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Personal Injury

Accidents at stores—do I have a claim?

A store will be at fault for someone’s injury if they failed to ensure the premises are reasonably safe.

Injured in store aisle

A store operator can be held liable for injuries suffered when an accident, such as a slip and fall, occurs on their premises. The store operator, sometimes called the “occupier,” has a duty of care to everyone who visits the store. Under occupiers’ liability, there is an expectation that reasonable care must be taken to provide a safe environment for patrons.

Nova Scotia and Prince Edward Island each have Occupiers’ Liability Acts. New Brunswick follows general negligence law, while Newfoundland and Labrador follow common law, not a statute.

What kind of compensation can I receive?

A settlement is a voluntary agreement reached out of court between parties, while a judgment is the court’s decision that is imposed on the parties following a trial. Compensation determined by the court includes general damages, loss of past income, loss of future earnings, medical costs, and future care, among other factors.

The following are examples of case law demonstrating court-awarded compensation for accident injuries occurring at stores. Cases like these can help personal injury lawyers evaluate a claim’s value and help in the negotiation process with insurance companies.

Harrison v Loblaws, Inc. (Real Canadian Superstore), 2018 BCSC 575 (CanLII)

  • The plaintiff, a 48-year-old woman, slipped in a pool of liquid laundry detergent and fell, striking her head on a shelf and then falling backward, striking her head on the floor. She received a total of $755,549.25 for damages, past loss of income, loss of future capacity, and the cost of future care.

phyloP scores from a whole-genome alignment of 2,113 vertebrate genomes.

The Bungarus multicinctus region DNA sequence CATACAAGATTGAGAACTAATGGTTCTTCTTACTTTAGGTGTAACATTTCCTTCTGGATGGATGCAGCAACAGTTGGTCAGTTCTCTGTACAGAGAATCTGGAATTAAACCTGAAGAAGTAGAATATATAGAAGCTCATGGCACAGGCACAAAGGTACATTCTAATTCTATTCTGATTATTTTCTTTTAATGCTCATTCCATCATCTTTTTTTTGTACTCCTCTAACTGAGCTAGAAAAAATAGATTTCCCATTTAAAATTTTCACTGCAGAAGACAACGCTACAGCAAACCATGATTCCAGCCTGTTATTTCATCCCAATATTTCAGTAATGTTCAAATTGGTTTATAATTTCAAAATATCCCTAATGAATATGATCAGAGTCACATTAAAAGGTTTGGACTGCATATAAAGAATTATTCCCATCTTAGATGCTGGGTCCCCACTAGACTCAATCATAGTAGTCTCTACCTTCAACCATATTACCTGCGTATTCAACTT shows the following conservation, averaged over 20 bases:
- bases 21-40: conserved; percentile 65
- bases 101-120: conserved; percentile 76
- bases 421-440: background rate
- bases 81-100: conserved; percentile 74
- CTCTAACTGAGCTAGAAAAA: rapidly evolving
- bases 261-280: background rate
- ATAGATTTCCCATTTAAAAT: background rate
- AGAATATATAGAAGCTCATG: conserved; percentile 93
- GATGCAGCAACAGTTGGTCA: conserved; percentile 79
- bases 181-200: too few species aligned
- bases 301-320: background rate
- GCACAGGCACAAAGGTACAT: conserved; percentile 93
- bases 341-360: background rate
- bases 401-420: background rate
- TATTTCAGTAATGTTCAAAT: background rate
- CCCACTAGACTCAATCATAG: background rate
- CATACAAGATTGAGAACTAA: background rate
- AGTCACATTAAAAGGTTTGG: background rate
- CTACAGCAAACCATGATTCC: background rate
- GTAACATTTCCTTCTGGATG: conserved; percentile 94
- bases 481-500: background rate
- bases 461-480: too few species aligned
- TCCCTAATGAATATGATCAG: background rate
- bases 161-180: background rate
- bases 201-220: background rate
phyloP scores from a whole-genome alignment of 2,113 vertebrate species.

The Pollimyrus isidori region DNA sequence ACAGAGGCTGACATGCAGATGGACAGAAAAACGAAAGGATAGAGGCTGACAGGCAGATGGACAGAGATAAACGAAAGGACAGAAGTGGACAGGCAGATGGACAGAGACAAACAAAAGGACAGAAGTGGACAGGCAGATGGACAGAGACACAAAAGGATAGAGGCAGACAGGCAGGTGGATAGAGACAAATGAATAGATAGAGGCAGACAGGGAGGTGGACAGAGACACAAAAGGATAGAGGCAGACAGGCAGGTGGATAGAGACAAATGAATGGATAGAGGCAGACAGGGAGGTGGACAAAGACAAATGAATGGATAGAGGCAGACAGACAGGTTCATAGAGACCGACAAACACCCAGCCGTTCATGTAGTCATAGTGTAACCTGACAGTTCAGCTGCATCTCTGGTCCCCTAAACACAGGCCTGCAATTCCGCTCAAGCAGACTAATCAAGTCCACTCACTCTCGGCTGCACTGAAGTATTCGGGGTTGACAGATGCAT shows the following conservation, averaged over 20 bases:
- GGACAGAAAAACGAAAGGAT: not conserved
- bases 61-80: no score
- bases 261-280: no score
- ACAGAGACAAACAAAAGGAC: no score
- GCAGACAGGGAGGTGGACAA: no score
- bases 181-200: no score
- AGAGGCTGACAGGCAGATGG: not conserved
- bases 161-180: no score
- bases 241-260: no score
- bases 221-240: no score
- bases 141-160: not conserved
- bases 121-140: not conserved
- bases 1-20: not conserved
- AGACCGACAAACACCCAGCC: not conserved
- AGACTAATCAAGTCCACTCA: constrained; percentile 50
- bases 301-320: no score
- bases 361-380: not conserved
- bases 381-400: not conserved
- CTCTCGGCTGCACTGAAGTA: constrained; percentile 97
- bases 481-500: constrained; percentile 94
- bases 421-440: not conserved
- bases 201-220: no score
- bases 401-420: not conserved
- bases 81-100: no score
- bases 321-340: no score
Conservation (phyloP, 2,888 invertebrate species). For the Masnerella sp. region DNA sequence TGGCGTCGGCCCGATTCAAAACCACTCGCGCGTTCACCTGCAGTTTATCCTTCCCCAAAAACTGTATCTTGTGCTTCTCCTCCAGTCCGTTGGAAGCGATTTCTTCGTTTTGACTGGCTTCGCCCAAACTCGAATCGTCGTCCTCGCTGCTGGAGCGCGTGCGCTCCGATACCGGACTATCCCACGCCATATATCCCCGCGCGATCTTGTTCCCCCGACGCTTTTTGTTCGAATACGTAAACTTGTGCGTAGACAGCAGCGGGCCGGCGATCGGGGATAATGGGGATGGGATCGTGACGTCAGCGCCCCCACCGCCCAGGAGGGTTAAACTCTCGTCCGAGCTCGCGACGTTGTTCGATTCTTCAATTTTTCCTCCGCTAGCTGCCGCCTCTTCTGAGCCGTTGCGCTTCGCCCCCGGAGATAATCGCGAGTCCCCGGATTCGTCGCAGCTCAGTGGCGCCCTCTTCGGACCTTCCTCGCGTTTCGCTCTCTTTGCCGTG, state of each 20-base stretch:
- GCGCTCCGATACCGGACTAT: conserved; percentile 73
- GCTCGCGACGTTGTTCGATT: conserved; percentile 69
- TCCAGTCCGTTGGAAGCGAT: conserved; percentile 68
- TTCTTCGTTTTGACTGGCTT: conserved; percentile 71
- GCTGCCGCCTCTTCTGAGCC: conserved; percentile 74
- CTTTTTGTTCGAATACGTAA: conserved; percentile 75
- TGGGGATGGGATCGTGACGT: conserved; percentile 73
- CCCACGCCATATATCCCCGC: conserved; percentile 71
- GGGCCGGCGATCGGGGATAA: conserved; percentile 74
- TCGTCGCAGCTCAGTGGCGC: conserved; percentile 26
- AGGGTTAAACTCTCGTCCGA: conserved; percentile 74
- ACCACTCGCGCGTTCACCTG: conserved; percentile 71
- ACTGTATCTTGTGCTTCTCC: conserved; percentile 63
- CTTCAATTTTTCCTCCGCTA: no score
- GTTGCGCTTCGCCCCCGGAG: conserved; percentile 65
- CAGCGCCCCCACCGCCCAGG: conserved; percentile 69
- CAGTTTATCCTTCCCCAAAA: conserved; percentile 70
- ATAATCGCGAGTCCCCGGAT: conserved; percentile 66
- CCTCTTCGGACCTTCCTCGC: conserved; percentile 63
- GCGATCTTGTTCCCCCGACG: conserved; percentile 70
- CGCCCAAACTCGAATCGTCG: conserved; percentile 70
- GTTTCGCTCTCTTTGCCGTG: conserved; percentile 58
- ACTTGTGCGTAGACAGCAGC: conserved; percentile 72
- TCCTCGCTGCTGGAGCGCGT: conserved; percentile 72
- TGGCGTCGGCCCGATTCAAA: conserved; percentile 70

Goody v. Costco Wholesale Corporation Limited, 2009 CanLII 37926 (ON SC)

  • The plaintiff tripped over an entryway grate and fell, injuring her knees. She received a settlement of $50,000 for general damages, $50,736 for loss of past income, and $67,500 for future loss of income for a total of $168,236. Her husband also received a settlement of $7,500 under the Family Law Act.

When is a store at fault for an accident?

A store will be at fault for someone’s injury if they failed to ensure the premises are reasonably safe. Some common causes of injury for which a store might be liable include:

  1. The store will be liable if they failed to have a reasonably adequate system in place for detecting and removing errant objects or product on the floor, or spills. A reasonable system typically includes regular patrols by staff that are logged.
  2. The store would be liable if there were display pallets where the edge of the product does not line up with the edge of the pallet, causing a tripping hazard. When people walk about, they see the edge of the boxes on the pallet display and assume the pallets line up with that.
  3. Building code violations in the construction of stairs. Building a set of stairs is a complex and nuanced task. Defects in stair design and railing systems may cause hazards. The building code is a minimum standard. A set of stairs can comply with the building code but still be unsafe.
  4. Thresholds and changes in elevation between sections of floor that create a difference in elevation that is hard to see. A change in elevation creates a trip and fall hazard.

Other causes of injuries in stores include unsteady displays and shelves that could topple onto customers, spills that were improperly cleaned, or unmarked, that leave slippery grease slicks, or ill-placed floormats that a person could stumble on.

What will a store do after someone has an accident?

The store will fill out an incident report noting the date and time of the accident and details of how the accident occurred. The accident report may also list witness contact information and observations of store staff. Observations may include noting debris on the floor and what the customer was wearing in terms of footwear. For example, if the injured person was wearing cowboy boots, that may be noted. Cowboy boots generally have smooth leather soles that don’t provide traction. Footwear may be leveraged as a defence by the store later in litigation.

Floor logs are required to be filled out by store employees frequently to demonstrate that floors have been kept to a standard of reasonableness. For example, it would be expected that the produce department be ‘checked’ more frequently than other areas of the store, as produce has a high propensity to end up on the floor. This would create a hazard for shoppers, possibly causing a slip and fall accident.